Shorter men and overweight women could earn far more less over their lifetimes, probably because of sizeist discrimination.
In the genetic lottery, slender women and tall men really do seem to have hit the jackpot, after a huge study found that height and weight are critical to future earnings.
For every three inches taller a man is, he will earn on average Â£1,500 a year more. Likewise every extra stone costs a woman Â£1,500 a year.
It means that a six foot man is likely to earn an extra Â£70,000 over a working lifetime, compared to a colleague who is five foot nine inches. An overweight woman in contrast could see her lifetime earnings cut by more than Â£100,000 in comparison with a trim female.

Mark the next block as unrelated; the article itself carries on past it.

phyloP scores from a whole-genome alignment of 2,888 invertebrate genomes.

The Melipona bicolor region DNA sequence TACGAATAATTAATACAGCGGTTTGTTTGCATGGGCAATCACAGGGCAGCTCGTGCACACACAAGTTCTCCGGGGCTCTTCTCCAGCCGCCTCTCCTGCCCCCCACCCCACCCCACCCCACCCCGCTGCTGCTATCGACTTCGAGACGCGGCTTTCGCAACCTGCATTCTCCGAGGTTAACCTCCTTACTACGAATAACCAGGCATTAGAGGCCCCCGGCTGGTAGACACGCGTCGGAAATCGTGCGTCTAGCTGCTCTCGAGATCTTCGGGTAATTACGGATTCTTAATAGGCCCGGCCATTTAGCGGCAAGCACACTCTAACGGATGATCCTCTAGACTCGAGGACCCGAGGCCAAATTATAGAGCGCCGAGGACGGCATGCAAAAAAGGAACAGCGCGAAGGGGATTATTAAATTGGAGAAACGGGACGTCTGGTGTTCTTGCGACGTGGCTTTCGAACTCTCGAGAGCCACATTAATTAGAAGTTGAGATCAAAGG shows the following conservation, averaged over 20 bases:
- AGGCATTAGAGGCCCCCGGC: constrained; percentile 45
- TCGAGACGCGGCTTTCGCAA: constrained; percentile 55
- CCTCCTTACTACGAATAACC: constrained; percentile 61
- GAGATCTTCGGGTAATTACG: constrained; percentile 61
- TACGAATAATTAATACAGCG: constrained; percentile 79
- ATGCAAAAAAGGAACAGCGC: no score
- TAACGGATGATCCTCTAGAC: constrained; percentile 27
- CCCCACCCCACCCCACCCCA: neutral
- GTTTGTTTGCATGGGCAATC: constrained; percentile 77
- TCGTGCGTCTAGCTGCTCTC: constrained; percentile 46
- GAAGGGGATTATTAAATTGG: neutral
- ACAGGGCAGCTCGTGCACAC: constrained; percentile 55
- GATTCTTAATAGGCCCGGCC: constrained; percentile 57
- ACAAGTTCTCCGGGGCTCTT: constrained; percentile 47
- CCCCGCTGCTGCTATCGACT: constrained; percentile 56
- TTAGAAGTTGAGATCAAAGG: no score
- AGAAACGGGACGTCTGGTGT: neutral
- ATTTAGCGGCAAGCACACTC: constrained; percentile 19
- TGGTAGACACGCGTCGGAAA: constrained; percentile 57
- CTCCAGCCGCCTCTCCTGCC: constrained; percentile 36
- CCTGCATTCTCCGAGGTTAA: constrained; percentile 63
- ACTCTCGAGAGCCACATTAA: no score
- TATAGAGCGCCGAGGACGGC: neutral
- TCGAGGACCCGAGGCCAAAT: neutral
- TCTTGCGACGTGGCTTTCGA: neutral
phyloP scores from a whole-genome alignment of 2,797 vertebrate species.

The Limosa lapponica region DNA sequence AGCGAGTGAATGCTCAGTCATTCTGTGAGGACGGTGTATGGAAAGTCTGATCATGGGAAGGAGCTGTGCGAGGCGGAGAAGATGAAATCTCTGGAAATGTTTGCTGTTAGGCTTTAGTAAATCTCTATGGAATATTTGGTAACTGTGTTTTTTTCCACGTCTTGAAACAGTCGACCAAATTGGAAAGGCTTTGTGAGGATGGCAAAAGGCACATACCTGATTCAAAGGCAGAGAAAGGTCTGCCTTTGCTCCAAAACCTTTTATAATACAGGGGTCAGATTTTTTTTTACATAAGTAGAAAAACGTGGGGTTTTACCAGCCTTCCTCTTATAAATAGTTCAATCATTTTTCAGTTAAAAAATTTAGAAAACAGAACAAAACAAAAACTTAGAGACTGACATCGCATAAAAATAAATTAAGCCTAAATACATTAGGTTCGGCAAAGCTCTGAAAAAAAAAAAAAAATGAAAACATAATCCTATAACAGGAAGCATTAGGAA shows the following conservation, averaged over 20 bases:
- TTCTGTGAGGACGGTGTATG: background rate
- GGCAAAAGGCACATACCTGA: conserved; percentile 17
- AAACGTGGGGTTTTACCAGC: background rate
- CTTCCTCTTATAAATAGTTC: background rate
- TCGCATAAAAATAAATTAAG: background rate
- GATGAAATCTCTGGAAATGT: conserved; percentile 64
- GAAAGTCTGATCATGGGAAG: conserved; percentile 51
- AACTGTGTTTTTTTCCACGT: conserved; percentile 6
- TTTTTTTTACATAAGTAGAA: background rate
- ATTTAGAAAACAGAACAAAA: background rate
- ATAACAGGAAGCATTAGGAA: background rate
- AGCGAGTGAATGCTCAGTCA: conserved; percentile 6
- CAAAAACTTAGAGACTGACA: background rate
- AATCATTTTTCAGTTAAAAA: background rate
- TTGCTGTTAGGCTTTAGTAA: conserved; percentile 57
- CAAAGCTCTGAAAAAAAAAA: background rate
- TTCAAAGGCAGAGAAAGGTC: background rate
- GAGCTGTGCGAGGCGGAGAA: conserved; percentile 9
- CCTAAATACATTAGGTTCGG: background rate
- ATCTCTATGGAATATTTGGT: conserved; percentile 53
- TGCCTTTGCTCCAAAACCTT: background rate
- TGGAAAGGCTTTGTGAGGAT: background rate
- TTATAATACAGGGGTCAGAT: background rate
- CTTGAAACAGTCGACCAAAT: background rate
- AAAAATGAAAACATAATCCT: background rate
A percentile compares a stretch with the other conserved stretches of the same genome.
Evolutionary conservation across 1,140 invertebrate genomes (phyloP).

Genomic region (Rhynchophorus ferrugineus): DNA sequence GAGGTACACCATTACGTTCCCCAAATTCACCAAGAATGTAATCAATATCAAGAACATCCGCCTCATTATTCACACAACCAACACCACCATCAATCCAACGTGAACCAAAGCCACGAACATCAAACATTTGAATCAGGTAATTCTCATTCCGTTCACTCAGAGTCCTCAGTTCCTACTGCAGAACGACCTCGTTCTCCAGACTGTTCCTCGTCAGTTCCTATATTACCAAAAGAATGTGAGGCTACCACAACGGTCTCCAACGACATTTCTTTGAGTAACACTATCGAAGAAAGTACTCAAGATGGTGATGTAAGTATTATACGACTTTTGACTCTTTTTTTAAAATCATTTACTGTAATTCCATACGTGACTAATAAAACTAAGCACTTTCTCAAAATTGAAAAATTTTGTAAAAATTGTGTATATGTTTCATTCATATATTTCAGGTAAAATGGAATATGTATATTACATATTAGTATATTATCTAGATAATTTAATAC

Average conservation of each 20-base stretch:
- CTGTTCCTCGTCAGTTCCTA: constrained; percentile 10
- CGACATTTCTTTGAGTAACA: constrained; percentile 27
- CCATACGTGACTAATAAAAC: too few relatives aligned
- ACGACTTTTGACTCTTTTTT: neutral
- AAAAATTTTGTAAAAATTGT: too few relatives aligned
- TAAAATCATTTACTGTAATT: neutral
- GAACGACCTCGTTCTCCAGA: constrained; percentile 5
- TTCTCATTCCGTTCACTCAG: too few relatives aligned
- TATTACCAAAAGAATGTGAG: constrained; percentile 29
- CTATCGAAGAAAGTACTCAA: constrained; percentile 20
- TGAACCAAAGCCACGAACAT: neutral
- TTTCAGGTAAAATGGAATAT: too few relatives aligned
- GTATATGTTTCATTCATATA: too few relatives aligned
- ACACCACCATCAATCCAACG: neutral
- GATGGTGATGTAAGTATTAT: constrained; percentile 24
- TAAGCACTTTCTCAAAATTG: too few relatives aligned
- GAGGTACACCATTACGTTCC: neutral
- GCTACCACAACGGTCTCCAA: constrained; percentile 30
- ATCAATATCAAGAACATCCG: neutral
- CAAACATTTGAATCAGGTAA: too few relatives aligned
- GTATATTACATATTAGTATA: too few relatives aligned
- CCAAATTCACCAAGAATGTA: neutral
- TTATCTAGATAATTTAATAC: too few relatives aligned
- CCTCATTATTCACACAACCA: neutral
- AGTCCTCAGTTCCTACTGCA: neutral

Genetics and diet make Europe a fertile ground for growing tall men and women.
The World Health Organization has determined the international standards for children’s growth to the age of 5 years old. This classification is based on the norms seen among children coming from economically advantaged backgrounds, which exhibit similar growth patterns when breastfed during infancy. A person’s height is measured from his or her feet to the top of his or her head. Measurement of such is done with a device called a stadiometer. There are some factors that relate to growth, as populations sharing the same environmental factors and genetic backgrounds often exhibit similar trends in stature. Although genes and the endocrine system may cause such contrasting extremes as dwarfism or gigantism, children may also suffer from delayed growth and marked reductions of height achieved during adulthood due to malnutrition and external factors, such as during wartime or economic situations like poverty. With that in mind, we look at the countries with the tallest average populaces in the world, all of which are to be found in Europe. These average heights are the mean for total analyzed populations, including both male and female participants.